Tim Binding is a confident writer. His paragraphs, lengthy but under control, take swift possession of the thick sheaf of pages, imposing form. The narrative voice is modestly assertive. There is a tale to be told. The taleteller, having caught your attention, will not let go. No tricks, no mannerisms, no eye-catching Modernist flourishes: that's the trick of it. The story is what it's about. And how strange a sensation this is for the innocent reader who wants to lift the carpet to see how it's done, what the author is really getting at. Contemporary fiction has made us all paranoid, a generation of conspiracy freaks, uncomfortable until we've identified the nature of the game. But not here. Binding has no truck with correspondences, coded texts, analogues, signifiers; he draws breath and plunges in. A randy weatherman spiralling out of control through the opening pages, as the hook for his first novel, In the Kingdom of Air, or the mechanics of a good public hanging convincingly laid out (by the use of words like 'gutta-percha') for his second, A Perfect Execution. Whatever follows, image by image, follows from the opening sentence, in pursuit of an essential shape. You could, should you choose to, draw a map of these books, a diagram of peaks and troughs, movement, recapitulation, coda. Binding enforces and confirms his symphonic structure with a system of linked metaphors: eggs, eyes, bombs, births twinned with deaths. A triumphant hanging at the start of the novel will be balanced by a hideously botched performance at the finish. Shape gives his books the narrative nonchalance that distinguishes the work of Angela Carter, all those gins and powders and game old boilers. Fabulous bawdy. But there is none of Carter's subversion, the dangerous sense that the narrative, if you don't keep your wits about you, will carry you somewhere you'd rather not go.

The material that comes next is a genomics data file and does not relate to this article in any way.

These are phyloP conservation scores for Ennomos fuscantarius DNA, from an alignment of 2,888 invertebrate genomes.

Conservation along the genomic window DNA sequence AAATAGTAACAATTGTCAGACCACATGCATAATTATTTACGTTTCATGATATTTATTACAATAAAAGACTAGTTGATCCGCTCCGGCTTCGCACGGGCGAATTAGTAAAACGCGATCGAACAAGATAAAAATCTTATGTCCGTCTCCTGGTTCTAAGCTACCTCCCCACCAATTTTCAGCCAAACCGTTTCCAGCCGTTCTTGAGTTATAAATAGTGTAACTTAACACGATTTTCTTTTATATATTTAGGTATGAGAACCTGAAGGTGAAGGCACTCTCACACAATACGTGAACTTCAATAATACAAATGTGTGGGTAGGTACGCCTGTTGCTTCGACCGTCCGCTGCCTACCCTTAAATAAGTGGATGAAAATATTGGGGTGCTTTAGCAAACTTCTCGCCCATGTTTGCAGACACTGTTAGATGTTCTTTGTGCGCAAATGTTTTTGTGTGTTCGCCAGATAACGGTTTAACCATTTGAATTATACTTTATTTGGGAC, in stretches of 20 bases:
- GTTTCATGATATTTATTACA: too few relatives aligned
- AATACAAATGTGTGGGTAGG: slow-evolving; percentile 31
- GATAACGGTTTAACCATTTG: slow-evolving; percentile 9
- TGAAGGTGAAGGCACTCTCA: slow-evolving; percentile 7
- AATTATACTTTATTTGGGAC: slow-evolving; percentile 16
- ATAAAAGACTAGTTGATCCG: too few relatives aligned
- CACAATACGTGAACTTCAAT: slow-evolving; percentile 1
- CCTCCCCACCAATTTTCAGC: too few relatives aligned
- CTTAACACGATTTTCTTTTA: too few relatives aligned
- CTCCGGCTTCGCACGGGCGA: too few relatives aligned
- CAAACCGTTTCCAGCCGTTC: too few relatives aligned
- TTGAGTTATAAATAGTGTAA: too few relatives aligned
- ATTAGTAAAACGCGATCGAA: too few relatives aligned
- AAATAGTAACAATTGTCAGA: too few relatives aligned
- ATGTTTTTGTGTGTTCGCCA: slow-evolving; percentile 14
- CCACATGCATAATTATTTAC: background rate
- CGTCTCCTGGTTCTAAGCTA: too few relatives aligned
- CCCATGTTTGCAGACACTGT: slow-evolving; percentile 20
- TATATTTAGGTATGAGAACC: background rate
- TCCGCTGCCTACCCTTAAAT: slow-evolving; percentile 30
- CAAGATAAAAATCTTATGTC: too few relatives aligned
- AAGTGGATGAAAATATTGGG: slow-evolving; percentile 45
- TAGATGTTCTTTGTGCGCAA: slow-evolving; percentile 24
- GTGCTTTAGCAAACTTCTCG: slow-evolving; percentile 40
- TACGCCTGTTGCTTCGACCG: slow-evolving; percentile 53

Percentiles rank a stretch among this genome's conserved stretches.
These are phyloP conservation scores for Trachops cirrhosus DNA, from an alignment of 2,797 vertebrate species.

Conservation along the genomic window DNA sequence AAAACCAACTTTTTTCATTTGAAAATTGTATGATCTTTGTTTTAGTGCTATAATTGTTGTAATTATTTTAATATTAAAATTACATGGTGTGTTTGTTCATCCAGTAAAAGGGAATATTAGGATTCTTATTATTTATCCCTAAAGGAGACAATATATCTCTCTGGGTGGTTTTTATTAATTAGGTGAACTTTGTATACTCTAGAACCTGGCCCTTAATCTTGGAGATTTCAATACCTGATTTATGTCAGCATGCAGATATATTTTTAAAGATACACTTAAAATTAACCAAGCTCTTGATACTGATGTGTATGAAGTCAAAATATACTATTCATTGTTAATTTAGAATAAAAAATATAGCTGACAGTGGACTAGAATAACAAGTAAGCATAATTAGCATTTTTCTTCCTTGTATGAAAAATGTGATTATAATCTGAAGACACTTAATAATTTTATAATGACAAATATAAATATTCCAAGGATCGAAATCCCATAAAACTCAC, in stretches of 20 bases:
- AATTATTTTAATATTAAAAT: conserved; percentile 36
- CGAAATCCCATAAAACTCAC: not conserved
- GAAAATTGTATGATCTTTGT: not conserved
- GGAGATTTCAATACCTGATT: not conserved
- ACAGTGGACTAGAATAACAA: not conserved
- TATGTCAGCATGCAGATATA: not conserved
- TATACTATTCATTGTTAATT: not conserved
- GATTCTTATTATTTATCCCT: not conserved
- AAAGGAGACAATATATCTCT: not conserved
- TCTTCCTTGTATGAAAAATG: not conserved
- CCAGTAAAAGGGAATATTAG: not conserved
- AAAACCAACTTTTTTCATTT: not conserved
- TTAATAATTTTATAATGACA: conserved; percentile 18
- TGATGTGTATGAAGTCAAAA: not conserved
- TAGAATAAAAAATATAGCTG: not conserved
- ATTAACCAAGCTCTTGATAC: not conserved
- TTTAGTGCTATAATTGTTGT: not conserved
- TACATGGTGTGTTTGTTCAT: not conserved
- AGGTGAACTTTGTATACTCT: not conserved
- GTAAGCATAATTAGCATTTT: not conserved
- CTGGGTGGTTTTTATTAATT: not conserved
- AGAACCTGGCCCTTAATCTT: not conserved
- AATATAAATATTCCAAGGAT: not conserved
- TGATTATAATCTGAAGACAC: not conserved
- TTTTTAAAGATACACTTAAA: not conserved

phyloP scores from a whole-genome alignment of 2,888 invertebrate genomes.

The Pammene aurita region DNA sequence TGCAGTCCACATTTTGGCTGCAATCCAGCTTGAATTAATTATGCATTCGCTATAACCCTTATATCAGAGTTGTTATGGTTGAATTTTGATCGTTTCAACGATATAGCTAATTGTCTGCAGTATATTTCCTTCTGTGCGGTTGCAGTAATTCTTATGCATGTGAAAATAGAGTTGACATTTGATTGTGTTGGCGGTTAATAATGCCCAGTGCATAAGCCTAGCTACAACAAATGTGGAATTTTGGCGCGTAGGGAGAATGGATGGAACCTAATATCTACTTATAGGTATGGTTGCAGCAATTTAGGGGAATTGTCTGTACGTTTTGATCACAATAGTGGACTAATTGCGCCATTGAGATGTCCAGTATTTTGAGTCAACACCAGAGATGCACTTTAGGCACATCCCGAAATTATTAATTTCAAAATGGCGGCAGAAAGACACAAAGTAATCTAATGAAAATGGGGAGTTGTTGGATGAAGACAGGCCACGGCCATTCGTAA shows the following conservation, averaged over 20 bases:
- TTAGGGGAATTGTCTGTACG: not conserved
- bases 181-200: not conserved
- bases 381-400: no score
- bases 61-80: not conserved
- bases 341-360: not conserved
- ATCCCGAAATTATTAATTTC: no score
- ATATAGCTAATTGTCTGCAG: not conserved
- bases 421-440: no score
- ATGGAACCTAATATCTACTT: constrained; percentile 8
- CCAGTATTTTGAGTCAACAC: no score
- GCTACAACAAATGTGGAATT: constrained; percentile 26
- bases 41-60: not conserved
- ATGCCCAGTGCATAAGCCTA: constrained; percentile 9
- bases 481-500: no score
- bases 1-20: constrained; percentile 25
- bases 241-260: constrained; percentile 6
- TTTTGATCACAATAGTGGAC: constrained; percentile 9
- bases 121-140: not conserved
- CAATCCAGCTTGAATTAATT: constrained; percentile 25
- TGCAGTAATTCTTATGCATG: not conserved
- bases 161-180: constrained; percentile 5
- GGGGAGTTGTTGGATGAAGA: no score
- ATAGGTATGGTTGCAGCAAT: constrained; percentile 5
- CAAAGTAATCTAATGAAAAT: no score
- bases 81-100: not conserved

LRB 22 August 1996 | PDF Download